DISCLAIMER! I have not made this outfit....yet....

I have been longing to make a dramatic late 1600/early 1700 dress for a long time, and when I saw the movie "Sleepy Hollow", I came up with a lot of wonderful ideas. But I thought that I, for a change, should try to use a pattern. It occured to me a good idea, especially since Butterick has started to make a lot of cool costume patterns. When I saw their Sleepy Hollow style pattern, I immediately bought it, and went on a fabric hunt.

I ended up buying a purple fabric, shiny and very synthetic. I didn't even fancy it allt hat much when I bought it. Must have been to eager to get started, and I didn't have a lot of money either. It was a really bad material choice.

Ah well. Home I went, and I started to work on the dress immediately. I altered the front a little bit, leaving a gap to allow a nice contrasting fabric to be viewable from underneath. I also wanted a full lace cuff instead of what the pattern suggested. Somewhere along the road, I just realized that I didn't like the pattern. One thing is that the fabric were all wrong, but the pattern gave me a too unshapeable dress as well. I also found the skirt way too narrow, and it looked strange from behind. But I didn't want to give it up so soon, so I continued with decorating the bodice with ribbons (almost like a mock lacing), and tried out several fabrics for the cuff and the front. Well... I left it unfinished. I gave it away, so I hope someone else will appreciate it more than I did....

One day I rented a book at the main library in Oslo. The book displayed a lot of authentic Danish clothes from around 1600 and until today. One of the gowns simply took my breath away. What a magnificent fabric, what a shape, what details....! The gown is dated to 1695-1700, Danish, in a mantua style. The fabric is moss green silk brocade with real gold threads, and so-so-so nice. The whole dress weighs around 8 kilos, not including petticoat, hip support and the train... But what a dress! Forgive my poor photo of the dress, neither fabric nor model appears as beautiful as it must appear in real life. The museum owning it claims that it is amongst the eldest whole surviving civile female outfits in Europe. And look at it! The dress is actually over 300 years old. Who'd believe it?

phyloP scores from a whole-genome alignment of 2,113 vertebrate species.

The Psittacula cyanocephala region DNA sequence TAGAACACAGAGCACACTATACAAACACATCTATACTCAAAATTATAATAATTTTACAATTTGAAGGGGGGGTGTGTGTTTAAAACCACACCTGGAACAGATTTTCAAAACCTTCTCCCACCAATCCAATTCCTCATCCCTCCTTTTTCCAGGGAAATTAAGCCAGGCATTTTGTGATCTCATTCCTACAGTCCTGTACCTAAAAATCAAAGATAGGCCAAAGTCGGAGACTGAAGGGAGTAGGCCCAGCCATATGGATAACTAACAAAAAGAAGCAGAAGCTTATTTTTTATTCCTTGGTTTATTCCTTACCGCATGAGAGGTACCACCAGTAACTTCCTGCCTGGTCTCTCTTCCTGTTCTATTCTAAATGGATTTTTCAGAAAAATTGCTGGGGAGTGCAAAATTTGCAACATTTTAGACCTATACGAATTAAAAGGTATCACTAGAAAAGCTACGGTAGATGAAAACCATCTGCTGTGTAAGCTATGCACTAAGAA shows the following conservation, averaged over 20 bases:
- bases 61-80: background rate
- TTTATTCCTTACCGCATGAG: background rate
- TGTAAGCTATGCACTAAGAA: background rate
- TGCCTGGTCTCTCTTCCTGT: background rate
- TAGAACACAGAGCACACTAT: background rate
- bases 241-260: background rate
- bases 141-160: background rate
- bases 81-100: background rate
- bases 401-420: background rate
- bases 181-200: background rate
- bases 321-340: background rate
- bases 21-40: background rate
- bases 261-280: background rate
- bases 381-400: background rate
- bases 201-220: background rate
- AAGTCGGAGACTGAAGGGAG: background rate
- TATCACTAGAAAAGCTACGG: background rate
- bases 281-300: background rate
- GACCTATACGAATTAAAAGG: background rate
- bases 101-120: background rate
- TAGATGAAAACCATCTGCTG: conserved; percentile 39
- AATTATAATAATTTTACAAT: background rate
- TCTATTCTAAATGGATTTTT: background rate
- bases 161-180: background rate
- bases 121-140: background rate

One of the ladies working at the museum owning the gown has been very kind and helpful. But she didn't know too much about the lady once wearing it. She did say that they wanted to exhibit the gown one last time, due to a royal wedding in Denmark. But they decided they couldn't. Because the weight of the gold is tearing the ageing silk apart, and because it is a fragile piece in general, it is no longer exhibited, not even for short special exhibitions.

It is referred to as the "Valdemar Slot kjole" (Valdemar Castle gown), and is numbered 802/1922. I guess that refers to the year it was donated to/bought by the museum (1922), and that it was item number 802.

The dress probably belonged to Christine Elizabeth Juel. She was married at Valdemar Castle in 1695, and this gown is said to be her wedding dress. At Valdemar Castle they lived a French inspired court life, and the dress is fashionable continental in style. She was widowed in 1709.

The dress is made of a green silk with intervowen gold threads, and it's one of the few surviving mantuas in the world today. It consists of a full skirt with a trained "robe" overneath. The robe is pleated in front and back bodice and at the sleeves, and the front skirt is draped towards the back. The draperies are fastened with buttons and loops, as is the sleeve drapes. The stomacher is not the original, but from a contemporary gown. The sleeves are also said to have had "engageants" (laces) at the elbow, but this has probably been an undergown with lace cuffs rather than engageants being attached to the dress.